How can you peel garlic?
I am not really fond of garlic, but this is the way I usually handle it:
- Remove as many cloves as you need from the bulb;
- On a cutting board, place the cloves under the blade of a large chef’s knife;
- Press down with the palm of your hand until you hear a crack; do not flatten it completely;
- Remove the knife and peel away the skin with your fingers;
How can you cut chili pepper without making mistakes?
As the main ingredient, chili pepper gives the recipe a real burst of flavor, but it may also spoil if it is not properly prepared. The sauce may get much hotter than you like, so add a little at first.
Follow this method:
- Roll the pepper between your hands to remove the seeds;
- Cut the tip of the pepper and gently tap it with the cut tip facing downwards. The seeds will just fall out;
- Cut the pepper into two halves and trim the inner whitish membrane away with a small sharp knife; the pepper gets milder if removed as this is the hottest part of the fruit;
- Finely dice or slice it according to your taste.
Keep in mind that some peppers are spicier than others, and their juice is spicy, too, so don’t touch your eyes. One trick is to use surgical rubber gloves that you can throw away after. Whatever you do, wash your hands with plenty of soap and don’t touch your eyes.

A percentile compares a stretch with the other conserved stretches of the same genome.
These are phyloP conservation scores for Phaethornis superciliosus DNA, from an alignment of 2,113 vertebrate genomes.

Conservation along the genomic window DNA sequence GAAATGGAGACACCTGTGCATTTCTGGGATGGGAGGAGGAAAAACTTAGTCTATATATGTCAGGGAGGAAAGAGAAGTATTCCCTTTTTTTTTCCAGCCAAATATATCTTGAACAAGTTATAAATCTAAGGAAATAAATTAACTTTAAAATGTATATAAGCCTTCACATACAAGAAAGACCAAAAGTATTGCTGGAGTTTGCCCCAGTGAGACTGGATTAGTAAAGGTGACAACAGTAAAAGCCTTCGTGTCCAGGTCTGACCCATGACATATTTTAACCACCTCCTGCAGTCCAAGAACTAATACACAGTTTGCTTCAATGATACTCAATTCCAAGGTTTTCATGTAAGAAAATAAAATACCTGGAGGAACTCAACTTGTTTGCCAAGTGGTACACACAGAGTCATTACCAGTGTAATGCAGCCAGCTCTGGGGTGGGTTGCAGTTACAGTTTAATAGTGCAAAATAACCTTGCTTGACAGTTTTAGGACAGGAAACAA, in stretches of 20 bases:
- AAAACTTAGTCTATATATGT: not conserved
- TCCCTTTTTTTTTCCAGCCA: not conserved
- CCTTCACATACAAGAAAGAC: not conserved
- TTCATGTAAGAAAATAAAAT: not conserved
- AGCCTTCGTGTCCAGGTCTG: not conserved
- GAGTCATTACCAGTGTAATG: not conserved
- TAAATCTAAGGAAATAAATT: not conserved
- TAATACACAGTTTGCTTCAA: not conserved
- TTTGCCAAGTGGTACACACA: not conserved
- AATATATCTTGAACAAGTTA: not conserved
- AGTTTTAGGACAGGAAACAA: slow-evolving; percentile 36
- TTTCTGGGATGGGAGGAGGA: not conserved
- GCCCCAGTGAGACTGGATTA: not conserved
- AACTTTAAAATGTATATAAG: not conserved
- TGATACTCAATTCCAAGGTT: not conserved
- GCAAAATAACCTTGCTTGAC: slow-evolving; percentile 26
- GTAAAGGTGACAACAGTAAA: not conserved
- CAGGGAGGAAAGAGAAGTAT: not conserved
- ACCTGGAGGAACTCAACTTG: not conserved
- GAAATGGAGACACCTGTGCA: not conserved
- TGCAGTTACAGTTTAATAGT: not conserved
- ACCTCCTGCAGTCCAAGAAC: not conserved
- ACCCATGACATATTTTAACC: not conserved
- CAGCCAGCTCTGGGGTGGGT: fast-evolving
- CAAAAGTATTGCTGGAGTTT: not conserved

- 1/2 lb of ridged penne pasta (227g)
- 14.5 oz of canned peeled plum tomatoes—recommended San Marzano tomatoes (411g)
- 1 clove of garlic
- 4 tbsp of extra virgin olive oil
- A fresh chile pepper (scotch bonnet, habanero, jalapeno) OR ½ tsp red pepper flakes
- a small bunch of parsley
- Extra: grated Pecorino Romano or Parmigiano Reggiano
- Prepare the garlic and the chili pepper as described above and put them into a cold skillet with the oil and a few parsley stems. Slice the pepper or leave it in one piece, according to your taste;
- Cook it for one minute until hot and then remove it from the heat; let cool down. Put the pan over the heat and cook until warm again; let cool down. Repeat this process three times: this operation will allow the garlic and pepper to release their full aroma;
- Remove the parsley to prevent any bitter aftertaste in the sauce;
- Crush the peeled plum tomatoes with a masher and add them to the skillet when the oil has cooled down;
- Cook this mixture over low heat until it boils;
- Simmer for about 15 minutes until the sauce thickens. Stir occasionally;
- Season with salt to taste;
- In the meanwhile, cook the pasta in plenty of salted water;
- Drain the pasta al dente and stir into the sauce;
- Combine well until pasta is evenly coated;
- Sprinkle with freshly chopped parsley;
- Serve hot. Enjoy this Italian delicacy, with or without cheese to your taste.
A few variations you may encounter around Italy.
- In Sicily, penne all’arrabbiata calls for eggplant, mozzarella cheese, tomato sauce, and 1teaspoon of red pepper flakes; it is made with either dry or egg pasta. Sicilian arrabbiata and Roman arrabbiata have a few ingredients in common;
- In Calabria, arrabbiata is made with fresh chili peppers, cherry tomatoes, onion, oregano, garlic, and sometimes spicy salami;
- In Naples, arrabbiata is made with black olives and a mix of herbs and paired with a very special kind of pasta: vermicelli.